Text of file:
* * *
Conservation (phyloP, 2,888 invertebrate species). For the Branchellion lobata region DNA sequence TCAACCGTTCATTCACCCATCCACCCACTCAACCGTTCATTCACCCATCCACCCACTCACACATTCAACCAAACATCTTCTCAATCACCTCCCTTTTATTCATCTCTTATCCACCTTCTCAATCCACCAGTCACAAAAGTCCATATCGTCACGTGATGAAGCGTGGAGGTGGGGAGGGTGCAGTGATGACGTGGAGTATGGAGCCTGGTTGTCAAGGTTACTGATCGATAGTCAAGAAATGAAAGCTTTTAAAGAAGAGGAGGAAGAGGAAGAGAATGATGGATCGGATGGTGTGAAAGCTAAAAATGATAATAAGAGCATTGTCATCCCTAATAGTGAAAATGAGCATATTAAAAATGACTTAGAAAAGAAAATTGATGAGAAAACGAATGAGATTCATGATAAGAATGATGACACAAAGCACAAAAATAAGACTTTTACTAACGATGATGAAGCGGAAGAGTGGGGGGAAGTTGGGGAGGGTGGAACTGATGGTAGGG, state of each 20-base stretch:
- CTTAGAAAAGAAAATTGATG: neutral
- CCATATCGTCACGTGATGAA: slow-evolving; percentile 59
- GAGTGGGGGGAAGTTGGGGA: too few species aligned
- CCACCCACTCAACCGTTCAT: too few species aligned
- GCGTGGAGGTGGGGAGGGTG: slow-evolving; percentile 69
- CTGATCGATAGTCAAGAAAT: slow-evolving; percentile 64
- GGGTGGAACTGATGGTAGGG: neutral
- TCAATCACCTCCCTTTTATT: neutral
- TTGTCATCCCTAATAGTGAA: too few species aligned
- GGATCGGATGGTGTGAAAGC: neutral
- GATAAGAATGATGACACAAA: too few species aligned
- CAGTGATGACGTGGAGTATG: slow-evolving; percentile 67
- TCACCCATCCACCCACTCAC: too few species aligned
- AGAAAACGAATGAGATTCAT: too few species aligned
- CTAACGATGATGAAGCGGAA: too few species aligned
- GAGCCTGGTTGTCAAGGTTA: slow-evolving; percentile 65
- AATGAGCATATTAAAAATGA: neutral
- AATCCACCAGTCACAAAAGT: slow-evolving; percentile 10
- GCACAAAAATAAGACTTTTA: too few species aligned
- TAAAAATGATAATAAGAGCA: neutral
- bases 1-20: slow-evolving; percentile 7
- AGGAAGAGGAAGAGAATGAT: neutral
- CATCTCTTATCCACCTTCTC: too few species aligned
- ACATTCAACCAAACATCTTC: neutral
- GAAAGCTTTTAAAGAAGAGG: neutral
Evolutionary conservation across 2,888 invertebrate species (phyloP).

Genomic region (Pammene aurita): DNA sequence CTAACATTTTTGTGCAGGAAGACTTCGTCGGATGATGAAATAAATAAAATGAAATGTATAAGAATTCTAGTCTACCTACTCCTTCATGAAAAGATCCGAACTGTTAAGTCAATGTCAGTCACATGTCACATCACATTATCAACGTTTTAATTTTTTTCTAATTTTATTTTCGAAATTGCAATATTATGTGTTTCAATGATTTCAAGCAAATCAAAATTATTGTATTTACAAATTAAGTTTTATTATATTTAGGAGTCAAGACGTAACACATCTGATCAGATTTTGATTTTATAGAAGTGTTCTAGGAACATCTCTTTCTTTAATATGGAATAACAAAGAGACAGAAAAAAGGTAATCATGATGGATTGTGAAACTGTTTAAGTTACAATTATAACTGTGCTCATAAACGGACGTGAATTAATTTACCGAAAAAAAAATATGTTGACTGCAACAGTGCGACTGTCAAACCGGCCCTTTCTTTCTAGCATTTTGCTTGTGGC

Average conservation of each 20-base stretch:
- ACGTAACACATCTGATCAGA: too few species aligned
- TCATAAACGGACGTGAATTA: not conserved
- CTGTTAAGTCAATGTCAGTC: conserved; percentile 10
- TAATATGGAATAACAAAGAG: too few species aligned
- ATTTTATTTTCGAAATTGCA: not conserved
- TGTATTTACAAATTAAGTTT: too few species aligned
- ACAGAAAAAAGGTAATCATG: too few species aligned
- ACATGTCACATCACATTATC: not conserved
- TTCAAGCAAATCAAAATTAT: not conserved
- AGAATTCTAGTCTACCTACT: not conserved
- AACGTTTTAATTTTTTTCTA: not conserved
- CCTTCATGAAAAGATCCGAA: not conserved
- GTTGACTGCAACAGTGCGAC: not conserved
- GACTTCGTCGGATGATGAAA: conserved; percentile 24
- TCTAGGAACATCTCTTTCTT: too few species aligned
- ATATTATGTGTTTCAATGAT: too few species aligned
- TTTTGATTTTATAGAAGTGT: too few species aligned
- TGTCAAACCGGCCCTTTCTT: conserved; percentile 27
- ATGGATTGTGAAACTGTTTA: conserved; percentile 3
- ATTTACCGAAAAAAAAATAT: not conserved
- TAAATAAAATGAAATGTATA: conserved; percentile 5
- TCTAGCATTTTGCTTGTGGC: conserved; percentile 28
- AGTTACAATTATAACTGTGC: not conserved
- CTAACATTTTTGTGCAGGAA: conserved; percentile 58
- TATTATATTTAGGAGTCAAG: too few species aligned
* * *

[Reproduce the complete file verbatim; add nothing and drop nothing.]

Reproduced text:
Conservation (phyloP, 2,888 invertebrate species). For the Branchellion lobata region DNA sequence TCAACCGTTCATTCACCCATCCACCCACTCAACCGTTCATTCACCCATCCACCCACTCACACATTCAACCAAACATCTTCTCAATCACCTCCCTTTTATTCATCTCTTATCCACCTTCTCAATCCACCAGTCACAAAAGTCCATATCGTCACGTGATGAAGCGTGGAGGTGGGGAGGGTGCAGTGATGACGTGGAGTATGGAGCCTGGTTGTCAAGGTTACTGATCGATAGTCAAGAAATGAAAGCTTTTAAAGAAGAGGAGGAAGAGGAAGAGAATGATGGATCGGATGGTGTGAAAGCTAAAAATGATAATAAGAGCATTGTCATCCCTAATAGTGAAAATGAGCATATTAAAAATGACTTAGAAAAGAAAATTGATGAGAAAACGAATGAGATTCATGATAAGAATGATGACACAAAGCACAAAAATAAGACTTTTACTAACGATGATGAAGCGGAAGAGTGGGGGGAAGTTGGGGAGGGTGGAACTGATGGTAGGG, state of each 20-base stretch:
- CTTAGAAAAGAAAATTGATG: neutral
- CCATATCGTCACGTGATGAA: slow-evolving; percentile 59
- GAGTGGGGGGAAGTTGGGGA: too few species aligned
- CCACCCACTCAACCGTTCAT: too few species aligned
- GCGTGGAGGTGGGGAGGGTG: slow-evolving; percentile 69
- CTGATCGATAGTCAAGAAAT: slow-evolving; percentile 64
- GGGTGGAACTGATGGTAGGG: neutral
- TCAATCACCTCCCTTTTATT: neutral
- TTGTCATCCCTAATAGTGAA: too few species aligned
- GGATCGGATGGTGTGAAAGC: neutral
- GATAAGAATGATGACACAAA: too few species aligned
- CAGTGATGACGTGGAGTATG: slow-evolving; percentile 67
- TCACCCATCCACCCACTCAC: too few species aligned
- AGAAAACGAATGAGATTCAT: too few species aligned
- CTAACGATGATGAAGCGGAA: too few species aligned
- GAGCCTGGTTGTCAAGGTTA: slow-evolving; percentile 65
- AATGAGCATATTAAAAATGA: neutral
- AATCCACCAGTCACAAAAGT: slow-evolving; percentile 10
- GCACAAAAATAAGACTTTTA: too few species aligned
- TAAAAATGATAATAAGAGCA: neutral
- bases 1-20: slow-evolving; percentile 7
- AGGAAGAGGAAGAGAATGAT: neutral
- CATCTCTTATCCACCTTCTC: too few species aligned
- ACATTCAACCAAACATCTTC: neutral
- GAAAGCTTTTAAAGAAGAGG: neutral
Evolutionary conservation across 2,888 invertebrate species (phyloP).

Genomic region (Pammene aurita): DNA sequence CTAACATTTTTGTGCAGGAAGACTTCGTCGGATGATGAAATAAATAAAATGAAATGTATAAGAATTCTAGTCTACCTACTCCTTCATGAAAAGATCCGAACTGTTAAGTCAATGTCAGTCACATGTCACATCACATTATCAACGTTTTAATTTTTTTCTAATTTTATTTTCGAAATTGCAATATTATGTGTTTCAATGATTTCAAGCAAATCAAAATTATTGTATTTACAAATTAAGTTTTATTATATTTAGGAGTCAAGACGTAACACATCTGATCAGATTTTGATTTTATAGAAGTGTTCTAGGAACATCTCTTTCTTTAATATGGAATAACAAAGAGACAGAAAAAAGGTAATCATGATGGATTGTGAAACTGTTTAAGTTACAATTATAACTGTGCTCATAAACGGACGTGAATTAATTTACCGAAAAAAAAATATGTTGACTGCAACAGTGCGACTGTCAAACCGGCCCTTTCTTTCTAGCATTTTGCTTGTGGC

Average conservation of each 20-base stretch:
- ACGTAACACATCTGATCAGA: too few species aligned
- TCATAAACGGACGTGAATTA: not conserved
- CTGTTAAGTCAATGTCAGTC: conserved; percentile 10
- TAATATGGAATAACAAAGAG: too few species aligned
- ATTTTATTTTCGAAATTGCA: not conserved
- TGTATTTACAAATTAAGTTT: too few species aligned
- ACAGAAAAAAGGTAATCATG: too few species aligned
- ACATGTCACATCACATTATC: not conserved
- TTCAAGCAAATCAAAATTAT: not conserved
- AGAATTCTAGTCTACCTACT: not conserved
- AACGTTTTAATTTTTTTCTA: not conserved
- CCTTCATGAAAAGATCCGAA: not conserved
- GTTGACTGCAACAGTGCGAC: not conserved
- GACTTCGTCGGATGATGAAA: conserved; percentile 24
- TCTAGGAACATCTCTTTCTT: too few species aligned
- ATATTATGTGTTTCAATGAT: too few species aligned
- TTTTGATTTTATAGAAGTGT: too few species aligned
- TGTCAAACCGGCCCTTTCTT: conserved; percentile 27
- ATGGATTGTGAAACTGTTTA: conserved; percentile 3
- ATTTACCGAAAAAAAAATAT: not conserved
- TAAATAAAATGAAATGTATA: conserved; percentile 5
- TCTAGCATTTTGCTTGTGGC: conserved; percentile 28
- AGTTACAATTATAACTGTGC: not conserved
- CTAACATTTTTGTGCAGGAA: conserved; percentile 58
- TATTATATTTAGGAGTCAAG: too few species aligned